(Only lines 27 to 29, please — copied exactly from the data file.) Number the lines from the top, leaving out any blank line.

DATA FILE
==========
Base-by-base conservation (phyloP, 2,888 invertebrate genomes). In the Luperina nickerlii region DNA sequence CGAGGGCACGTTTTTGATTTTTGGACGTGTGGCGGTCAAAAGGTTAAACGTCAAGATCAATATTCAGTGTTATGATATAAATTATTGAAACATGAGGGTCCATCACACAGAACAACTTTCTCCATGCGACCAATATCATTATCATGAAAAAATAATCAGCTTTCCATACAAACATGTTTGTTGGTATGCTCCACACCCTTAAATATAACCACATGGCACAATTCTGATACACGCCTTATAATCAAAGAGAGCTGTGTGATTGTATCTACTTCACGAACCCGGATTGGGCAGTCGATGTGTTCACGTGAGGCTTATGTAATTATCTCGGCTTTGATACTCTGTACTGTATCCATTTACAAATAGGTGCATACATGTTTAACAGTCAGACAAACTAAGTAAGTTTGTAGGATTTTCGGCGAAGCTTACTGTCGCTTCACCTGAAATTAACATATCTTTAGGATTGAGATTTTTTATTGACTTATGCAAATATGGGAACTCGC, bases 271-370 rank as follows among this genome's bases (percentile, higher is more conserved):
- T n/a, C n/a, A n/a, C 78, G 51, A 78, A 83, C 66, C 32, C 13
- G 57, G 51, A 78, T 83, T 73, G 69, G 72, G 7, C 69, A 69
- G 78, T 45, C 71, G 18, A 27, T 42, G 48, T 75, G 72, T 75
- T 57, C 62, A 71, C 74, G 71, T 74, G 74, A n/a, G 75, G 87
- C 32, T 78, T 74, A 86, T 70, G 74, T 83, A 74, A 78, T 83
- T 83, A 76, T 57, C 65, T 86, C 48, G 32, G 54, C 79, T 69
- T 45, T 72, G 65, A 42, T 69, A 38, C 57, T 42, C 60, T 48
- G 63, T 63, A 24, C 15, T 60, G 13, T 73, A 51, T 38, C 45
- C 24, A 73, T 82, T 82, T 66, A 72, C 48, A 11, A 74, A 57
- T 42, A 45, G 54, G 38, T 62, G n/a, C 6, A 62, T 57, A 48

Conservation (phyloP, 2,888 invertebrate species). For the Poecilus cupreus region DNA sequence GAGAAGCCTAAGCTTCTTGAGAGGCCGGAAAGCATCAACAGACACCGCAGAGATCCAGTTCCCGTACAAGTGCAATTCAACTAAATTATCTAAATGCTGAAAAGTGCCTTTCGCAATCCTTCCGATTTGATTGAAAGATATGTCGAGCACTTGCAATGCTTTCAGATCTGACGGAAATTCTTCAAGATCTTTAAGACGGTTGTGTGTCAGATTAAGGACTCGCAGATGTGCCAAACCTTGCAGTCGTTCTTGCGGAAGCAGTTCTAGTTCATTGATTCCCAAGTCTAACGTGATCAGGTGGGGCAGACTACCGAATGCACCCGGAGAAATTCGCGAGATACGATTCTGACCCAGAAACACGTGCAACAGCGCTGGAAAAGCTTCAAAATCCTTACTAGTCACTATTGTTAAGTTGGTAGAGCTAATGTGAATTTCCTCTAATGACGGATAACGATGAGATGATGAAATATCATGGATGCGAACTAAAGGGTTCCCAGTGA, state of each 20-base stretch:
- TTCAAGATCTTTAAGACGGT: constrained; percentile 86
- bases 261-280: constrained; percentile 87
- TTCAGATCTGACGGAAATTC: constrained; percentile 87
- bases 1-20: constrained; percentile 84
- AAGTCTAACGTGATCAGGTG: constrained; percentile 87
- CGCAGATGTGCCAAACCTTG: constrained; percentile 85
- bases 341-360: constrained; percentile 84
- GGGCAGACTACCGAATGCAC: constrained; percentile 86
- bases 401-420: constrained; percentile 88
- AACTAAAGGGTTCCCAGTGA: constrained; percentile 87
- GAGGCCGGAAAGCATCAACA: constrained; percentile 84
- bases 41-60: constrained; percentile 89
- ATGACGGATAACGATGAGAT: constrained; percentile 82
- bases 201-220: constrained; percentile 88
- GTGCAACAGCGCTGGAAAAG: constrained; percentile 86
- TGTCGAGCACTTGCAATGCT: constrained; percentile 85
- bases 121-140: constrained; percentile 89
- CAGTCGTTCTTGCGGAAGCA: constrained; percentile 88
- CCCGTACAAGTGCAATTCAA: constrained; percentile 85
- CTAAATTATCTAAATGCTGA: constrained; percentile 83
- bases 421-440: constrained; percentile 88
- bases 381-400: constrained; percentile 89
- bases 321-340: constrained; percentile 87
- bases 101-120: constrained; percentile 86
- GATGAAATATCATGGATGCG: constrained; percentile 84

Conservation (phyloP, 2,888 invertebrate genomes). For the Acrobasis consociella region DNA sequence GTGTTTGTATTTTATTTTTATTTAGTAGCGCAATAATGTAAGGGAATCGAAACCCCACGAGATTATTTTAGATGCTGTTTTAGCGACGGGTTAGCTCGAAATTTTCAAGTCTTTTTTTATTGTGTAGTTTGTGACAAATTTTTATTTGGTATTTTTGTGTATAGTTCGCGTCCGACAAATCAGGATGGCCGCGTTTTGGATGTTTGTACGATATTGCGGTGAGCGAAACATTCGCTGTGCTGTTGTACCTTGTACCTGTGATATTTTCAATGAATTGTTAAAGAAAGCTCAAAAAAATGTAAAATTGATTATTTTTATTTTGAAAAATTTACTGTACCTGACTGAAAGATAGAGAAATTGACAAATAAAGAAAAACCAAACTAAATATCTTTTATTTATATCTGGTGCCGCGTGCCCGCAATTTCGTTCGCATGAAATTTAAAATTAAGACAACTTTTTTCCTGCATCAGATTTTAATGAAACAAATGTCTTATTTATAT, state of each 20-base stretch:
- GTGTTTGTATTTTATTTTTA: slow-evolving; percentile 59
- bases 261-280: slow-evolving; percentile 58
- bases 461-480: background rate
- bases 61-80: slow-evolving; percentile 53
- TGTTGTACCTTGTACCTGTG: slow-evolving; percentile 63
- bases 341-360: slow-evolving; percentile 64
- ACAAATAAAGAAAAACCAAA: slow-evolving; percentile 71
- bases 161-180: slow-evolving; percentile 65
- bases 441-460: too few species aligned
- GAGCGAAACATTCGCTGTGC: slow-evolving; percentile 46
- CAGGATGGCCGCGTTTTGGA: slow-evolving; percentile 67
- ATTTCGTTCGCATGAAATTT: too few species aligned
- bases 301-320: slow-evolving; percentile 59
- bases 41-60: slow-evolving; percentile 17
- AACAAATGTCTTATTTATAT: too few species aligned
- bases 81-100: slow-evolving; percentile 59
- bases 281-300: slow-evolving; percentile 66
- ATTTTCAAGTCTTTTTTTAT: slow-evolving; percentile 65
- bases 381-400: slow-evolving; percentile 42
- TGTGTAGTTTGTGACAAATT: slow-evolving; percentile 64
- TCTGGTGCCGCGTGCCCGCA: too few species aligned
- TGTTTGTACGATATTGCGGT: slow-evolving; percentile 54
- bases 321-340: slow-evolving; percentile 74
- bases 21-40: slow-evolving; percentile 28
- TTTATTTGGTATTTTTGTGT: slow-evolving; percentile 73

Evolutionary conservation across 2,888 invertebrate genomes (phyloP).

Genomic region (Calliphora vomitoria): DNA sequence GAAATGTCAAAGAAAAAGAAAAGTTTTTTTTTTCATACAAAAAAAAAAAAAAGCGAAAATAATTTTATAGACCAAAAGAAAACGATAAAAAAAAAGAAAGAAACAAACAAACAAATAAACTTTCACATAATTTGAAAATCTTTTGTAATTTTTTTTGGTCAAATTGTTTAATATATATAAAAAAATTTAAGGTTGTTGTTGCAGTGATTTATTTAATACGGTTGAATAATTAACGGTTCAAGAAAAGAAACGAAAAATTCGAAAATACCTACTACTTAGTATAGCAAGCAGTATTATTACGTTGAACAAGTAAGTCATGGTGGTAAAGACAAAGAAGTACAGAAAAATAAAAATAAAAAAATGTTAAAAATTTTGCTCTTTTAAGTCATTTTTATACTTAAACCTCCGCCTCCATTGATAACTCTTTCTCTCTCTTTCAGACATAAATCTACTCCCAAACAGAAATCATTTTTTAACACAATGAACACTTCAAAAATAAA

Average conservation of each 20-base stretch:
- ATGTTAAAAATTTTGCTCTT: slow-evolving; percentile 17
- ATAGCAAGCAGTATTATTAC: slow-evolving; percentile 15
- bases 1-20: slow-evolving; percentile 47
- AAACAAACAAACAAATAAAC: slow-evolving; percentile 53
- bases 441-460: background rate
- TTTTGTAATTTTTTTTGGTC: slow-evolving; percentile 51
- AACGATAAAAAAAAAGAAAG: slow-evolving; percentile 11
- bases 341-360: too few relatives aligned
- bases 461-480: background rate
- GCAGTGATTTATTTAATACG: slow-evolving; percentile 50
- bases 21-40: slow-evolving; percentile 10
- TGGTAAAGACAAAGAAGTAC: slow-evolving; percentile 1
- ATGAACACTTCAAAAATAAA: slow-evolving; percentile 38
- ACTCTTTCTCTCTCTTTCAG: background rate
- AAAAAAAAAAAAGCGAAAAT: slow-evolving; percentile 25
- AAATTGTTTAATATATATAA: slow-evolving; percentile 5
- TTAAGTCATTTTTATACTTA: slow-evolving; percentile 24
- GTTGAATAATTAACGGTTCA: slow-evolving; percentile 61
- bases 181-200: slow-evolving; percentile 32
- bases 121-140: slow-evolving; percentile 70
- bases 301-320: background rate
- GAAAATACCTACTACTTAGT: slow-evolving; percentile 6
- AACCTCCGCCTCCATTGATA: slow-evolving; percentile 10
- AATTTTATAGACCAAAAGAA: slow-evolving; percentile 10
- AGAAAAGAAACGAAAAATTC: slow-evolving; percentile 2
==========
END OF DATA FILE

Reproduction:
- GTGCAACAGCGCTGGAAAAG: constrained; percentile 86
- TGTCGAGCACTTGCAATGCT: constrained; percentile 85
- bases 121-140: constrained; percentile 89